This award-winning exposé returns for a second thrilling series, uncovering the brutal criminal underworld of Asia. Daring access brings us up close with the most current issues affecting millions across the region – from China’s black market for babies to kidnapping syndicates holding foreigners for ransom in the Philippines – this is a hard-hitting look at Asian criminality today.
Tens of thousands of children are believed to be stolen from their families and sold on China’s black market every year. For some criminals, stealing babies has become a way of life. Li Guoju, a farmer from Henan province, was executed in 2004 for his part in trafficking and selling 76 babies. Li's gang was caught after 28 baby girls were found on a bus in 2003.
There is a sickening dark side to even the most ordinary foods – a threat to human health that is growing every single day. Criminal groups in China have invaded the food industry, creating poisoned and outright fake versions of our basic ingredients, mixing in illegal dangerous additives, and even selling waste material as food.
In Cambodia, prominent anti-logging activist Chut Wutty was shot dead by police in a remote southwestern province while taking journalists to the site of illegal logging. Illegal logging has recently been linked to cases of murder, corruption, fraud and theft. The ties between criminal syndicates and illegal logging are just starting to be revealed by the INTERPOL and the World Bank.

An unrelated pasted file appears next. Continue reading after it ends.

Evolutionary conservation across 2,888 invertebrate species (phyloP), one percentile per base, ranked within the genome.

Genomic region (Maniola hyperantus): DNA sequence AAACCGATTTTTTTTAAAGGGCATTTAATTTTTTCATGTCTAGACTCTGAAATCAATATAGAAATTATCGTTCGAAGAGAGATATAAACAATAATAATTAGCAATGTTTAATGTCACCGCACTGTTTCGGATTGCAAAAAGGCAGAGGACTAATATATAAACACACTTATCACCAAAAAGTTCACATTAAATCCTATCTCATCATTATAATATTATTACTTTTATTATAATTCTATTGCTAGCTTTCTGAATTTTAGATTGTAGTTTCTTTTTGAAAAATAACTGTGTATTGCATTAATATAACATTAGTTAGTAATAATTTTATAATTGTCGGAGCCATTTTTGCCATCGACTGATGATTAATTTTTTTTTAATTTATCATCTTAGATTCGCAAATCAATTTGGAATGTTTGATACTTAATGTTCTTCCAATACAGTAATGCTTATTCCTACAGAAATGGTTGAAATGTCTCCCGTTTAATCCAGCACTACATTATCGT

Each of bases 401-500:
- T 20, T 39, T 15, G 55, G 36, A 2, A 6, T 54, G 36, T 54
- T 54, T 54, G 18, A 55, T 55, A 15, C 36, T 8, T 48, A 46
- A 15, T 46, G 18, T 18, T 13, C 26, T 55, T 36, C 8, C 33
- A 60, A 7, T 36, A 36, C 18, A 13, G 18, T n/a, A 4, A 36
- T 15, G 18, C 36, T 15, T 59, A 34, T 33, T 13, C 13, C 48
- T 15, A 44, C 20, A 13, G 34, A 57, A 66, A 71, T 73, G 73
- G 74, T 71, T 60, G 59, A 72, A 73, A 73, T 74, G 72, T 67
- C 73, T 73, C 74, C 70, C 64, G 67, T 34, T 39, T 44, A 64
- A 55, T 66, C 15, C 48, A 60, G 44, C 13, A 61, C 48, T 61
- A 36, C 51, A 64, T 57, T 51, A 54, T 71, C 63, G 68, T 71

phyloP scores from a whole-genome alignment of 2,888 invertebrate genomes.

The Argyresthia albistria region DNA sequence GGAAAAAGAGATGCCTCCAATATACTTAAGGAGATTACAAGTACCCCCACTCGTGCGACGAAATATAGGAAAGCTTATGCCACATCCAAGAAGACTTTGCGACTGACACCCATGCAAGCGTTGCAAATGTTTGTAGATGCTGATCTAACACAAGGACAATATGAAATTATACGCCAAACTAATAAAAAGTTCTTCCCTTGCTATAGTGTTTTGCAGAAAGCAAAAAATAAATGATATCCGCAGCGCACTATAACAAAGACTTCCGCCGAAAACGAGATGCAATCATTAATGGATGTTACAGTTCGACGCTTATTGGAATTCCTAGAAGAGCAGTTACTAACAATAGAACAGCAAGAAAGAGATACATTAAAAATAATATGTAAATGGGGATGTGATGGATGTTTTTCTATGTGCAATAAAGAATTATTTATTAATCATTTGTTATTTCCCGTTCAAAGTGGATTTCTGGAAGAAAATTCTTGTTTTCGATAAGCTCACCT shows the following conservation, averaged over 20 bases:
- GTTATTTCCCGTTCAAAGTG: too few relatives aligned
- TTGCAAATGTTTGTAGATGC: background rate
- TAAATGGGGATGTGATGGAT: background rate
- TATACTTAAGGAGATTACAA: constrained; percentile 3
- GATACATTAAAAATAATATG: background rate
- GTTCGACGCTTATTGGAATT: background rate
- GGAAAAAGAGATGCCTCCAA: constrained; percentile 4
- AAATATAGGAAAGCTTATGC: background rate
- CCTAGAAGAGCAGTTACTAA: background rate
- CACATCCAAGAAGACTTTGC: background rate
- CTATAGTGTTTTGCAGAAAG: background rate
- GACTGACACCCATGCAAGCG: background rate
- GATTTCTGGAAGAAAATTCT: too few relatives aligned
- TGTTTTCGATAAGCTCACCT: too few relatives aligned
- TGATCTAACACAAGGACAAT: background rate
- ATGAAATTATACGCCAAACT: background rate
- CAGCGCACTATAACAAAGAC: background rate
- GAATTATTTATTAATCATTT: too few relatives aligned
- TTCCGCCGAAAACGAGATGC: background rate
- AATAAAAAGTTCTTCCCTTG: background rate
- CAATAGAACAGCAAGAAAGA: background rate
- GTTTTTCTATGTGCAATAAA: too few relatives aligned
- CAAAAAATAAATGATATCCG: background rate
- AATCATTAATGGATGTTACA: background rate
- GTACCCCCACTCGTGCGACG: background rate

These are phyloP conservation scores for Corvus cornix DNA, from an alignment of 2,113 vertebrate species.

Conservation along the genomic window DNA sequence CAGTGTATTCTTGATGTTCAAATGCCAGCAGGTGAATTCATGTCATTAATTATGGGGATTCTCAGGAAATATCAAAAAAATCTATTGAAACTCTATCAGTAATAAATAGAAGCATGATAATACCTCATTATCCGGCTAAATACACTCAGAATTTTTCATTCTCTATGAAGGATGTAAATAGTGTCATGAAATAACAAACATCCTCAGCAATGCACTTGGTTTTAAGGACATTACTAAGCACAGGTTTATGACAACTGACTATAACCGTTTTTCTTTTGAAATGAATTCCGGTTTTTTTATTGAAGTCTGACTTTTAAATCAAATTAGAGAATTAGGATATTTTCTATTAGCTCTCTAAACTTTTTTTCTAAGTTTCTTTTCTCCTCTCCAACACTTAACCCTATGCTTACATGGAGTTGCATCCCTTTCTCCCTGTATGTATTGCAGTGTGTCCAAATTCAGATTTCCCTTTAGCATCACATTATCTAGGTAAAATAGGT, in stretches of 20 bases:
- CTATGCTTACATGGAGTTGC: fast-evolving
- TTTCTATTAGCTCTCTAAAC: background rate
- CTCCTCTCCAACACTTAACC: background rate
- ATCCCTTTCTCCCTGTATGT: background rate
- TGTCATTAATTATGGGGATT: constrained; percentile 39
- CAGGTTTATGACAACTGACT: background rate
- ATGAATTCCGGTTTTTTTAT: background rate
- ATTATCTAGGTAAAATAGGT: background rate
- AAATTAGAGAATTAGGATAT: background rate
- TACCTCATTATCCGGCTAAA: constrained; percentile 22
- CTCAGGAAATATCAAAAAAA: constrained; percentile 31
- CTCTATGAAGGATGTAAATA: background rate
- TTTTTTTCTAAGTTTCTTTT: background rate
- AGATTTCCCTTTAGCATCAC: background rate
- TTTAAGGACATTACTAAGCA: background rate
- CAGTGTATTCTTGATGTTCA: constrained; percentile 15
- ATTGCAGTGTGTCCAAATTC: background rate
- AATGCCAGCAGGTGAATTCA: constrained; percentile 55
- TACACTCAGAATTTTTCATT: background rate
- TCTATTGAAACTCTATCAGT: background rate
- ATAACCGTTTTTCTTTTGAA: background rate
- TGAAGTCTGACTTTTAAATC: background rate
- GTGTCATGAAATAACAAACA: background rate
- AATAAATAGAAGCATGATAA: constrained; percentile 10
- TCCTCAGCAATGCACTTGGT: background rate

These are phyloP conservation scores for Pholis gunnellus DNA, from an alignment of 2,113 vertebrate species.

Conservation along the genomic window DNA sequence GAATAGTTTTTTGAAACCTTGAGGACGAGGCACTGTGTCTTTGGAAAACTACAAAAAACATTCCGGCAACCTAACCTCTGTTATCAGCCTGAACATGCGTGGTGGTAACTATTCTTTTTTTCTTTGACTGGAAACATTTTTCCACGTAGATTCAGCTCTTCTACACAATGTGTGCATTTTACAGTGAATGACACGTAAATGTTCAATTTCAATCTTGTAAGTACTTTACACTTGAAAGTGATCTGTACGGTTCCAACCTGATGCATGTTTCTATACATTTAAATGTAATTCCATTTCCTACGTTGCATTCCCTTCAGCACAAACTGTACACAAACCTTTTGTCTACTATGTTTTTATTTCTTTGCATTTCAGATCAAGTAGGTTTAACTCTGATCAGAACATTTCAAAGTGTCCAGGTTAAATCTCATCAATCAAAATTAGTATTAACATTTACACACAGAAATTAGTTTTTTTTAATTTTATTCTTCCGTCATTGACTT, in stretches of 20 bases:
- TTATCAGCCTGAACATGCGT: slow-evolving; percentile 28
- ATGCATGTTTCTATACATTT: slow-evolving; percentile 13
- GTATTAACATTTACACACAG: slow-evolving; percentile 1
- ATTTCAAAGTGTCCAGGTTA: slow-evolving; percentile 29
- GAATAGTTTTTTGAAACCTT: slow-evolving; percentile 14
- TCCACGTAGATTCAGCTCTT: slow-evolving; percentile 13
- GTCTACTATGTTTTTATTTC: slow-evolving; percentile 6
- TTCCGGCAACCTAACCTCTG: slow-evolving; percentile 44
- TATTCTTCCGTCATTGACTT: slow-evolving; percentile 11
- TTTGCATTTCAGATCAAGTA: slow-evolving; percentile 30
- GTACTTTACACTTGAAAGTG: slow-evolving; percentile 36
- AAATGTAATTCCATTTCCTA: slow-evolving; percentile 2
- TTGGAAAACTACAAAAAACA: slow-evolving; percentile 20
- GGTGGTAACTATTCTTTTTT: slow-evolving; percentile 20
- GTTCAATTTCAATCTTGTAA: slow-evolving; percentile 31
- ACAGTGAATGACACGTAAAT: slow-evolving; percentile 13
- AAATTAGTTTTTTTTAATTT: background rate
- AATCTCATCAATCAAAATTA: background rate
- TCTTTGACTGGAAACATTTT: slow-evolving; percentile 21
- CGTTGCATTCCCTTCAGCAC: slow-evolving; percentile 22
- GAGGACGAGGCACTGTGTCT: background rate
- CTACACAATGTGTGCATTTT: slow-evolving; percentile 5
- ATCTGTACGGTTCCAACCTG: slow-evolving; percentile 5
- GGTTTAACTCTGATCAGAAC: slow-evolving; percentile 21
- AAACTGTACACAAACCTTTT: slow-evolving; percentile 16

Kidnappings have plagued the south of the country for decades, being most prevalent in Western Mindanao. They are mostly perpetrated by members or allies of Muslim terrorist organizations. Kidnapping for ransom is a danger throughout the country. Several militant groups see it as way to fund their operations, and foreigners are often targeted.
The begging syndicate is an extremely powerful one. Begging is a profession, and a business worth millions of rupees in India’s cities. Its twisted grip on society spreads far and wide to include kidnappers, traffickers, goons, beggars, doctors and even police.
An average of 150 vehicles are stolen a day in Malaysia. Where they once used metal rods or rulers to disable a car's locking system before hot-wiring it, they now rely on high-tech gadgets that can deactivate an alarm and other security features to enable them to steal the vehicle in seven minutes on average.